And it left many Beacon Hill observers wondering why Senate President Thomas Birmingham (D-Chelsea) and House Speaker Thomas Finneran (D-Mattapan) needed until the fall to settle difference in budgets passed by both branches back in the spring.

The House got its top priority, a reform of backward and expensive MBTA finances. House members say this is the most important reform the state can undertake, one that waited in the wings for 30 years, and a change that will almost guarantee a state credit rating boost. It also won a reduction in the income tax rate, over three years, from 5.95 percent to 5.75 percent. The House secured a 4-year extension of the 3 percent investment tax credit, and a tax credit designed to generate construction of thousands of new affordable housing units. And it convinced the Senate to invest most of the state's $8.3 billion state tobacco settlement share.

The Senate won the battle over education financing. The budget accord pours $245 million into the 1993 education funding formula to make good on the last year of promised funding. Senators took a compromise on their ambitious plan to help low-income seniors with the high costs of prescription drugs. The latter effort will be funded, along with expanded coverage o  catastrophic health problems and tobacco control efforts, with 30 percent of the tobacco pot. And the Senate also was granted a property tax cut designed to help elderly homeowners.

What did the negotiators give up?

For one, the House and Senate were able to spend more initially because negotiators agreed to delay the full effect of several tax cuts in the budget. The House didn't get the MBTA reforms in the same form that they were passed. It's not clear whether the Legislature is truly divorcing itself fiscally from the MBTA or whether the new deal will necessitate fare hikes. The House also gave in on plans to expand statewide education programs and early childhood education, and its plans to put all tobacco settlement revenues in a trust fund. The Senate has not been a big fan of the MBTA reforms, but those big changes will begin moving ahead on July 1, 2000.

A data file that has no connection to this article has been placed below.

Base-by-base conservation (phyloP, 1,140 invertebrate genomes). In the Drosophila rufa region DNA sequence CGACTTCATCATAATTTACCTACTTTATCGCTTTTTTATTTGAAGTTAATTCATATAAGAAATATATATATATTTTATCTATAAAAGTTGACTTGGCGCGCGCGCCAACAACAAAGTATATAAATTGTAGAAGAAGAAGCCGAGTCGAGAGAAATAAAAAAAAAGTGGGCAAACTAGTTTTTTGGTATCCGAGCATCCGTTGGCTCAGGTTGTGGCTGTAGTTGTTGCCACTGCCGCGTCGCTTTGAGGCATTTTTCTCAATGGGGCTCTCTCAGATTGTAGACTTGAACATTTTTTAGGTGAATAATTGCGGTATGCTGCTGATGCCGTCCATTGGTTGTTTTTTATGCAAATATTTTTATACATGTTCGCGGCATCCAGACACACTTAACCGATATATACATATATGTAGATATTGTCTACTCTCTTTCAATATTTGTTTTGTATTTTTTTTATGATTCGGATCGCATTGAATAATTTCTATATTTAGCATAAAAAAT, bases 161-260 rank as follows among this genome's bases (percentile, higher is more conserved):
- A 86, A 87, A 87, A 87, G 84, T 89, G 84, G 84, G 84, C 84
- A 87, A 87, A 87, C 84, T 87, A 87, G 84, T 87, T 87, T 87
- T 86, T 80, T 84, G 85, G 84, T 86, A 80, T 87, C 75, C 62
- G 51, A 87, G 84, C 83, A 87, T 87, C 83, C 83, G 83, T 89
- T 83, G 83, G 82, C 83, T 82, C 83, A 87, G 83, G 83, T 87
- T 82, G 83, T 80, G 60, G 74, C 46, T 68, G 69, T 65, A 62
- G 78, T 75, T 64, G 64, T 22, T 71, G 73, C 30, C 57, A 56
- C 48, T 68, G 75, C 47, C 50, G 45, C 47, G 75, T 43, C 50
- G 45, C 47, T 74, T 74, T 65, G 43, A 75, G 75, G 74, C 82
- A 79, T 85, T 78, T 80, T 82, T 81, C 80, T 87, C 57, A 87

The Senate also may have given up something else -- time. With the budget not expected to be finalized for up to two weeks, lawmakers are running out of time before the scheduled Nov. 17 closing date for 1999. There will probably be time to take up some gubernatorial vetoes, but the Senate is concerned that House Speaker Thomas Finneran's insistence on sticking to the legislative schedule will mean forgoing policy decisions in favor of adhering to legislative rules  Finneran said today he's willing to consider bending, but would not commit to an extension.

Gov. Paul Cellucci got four of the six budget priorities outlined recently by his fiscal aides. He secured a much smaller income tax cut than he wanted. The 3 percent investment tax credit, a favorite of businesses, will be extended. Cellucci advocated, and got expanded prescription drug assistance. And he has also been pushing for the reforms at the MBTA.

Two Cellucci priorities were not granted. Lawmakers are going ahead with an early retirement sweetener for teachers. The administration says the plan will cost $60 million a year, although other experts put the cost at just under $50 million. The budget negotiators also agreed to stick with House and Senate plans to stop the planned phase-out of the capital gains tax. While he hasn't seen the budget - no one has because it's still far from done -- Cellucci indicated he will likely veto both the capital gains tax freeze and the teacher retirement reforms.

Ironically, the chief negotiators, House Speaker Thomas Finneran (D-Mattapan) and Senate President Thomas Birmingham (D-Chelsea), seemed most animated today while discussing a major battle ahead and one in which they will be allies. Finneran and Birmingham ripped the $1.4 billion income tax cut (to 5 percent) that Cellucci is pushing to put on the 2000 ballot. In the year ahead, debate over that petition will likely replace the now-finished state budget talks. Birmingham today referred to Cellucci's fiscal chief, Andrew Natsios, as "Nasty-os," a prelude to what will likely be a battle royale over tax cuts and all the programs funded by tax receipts.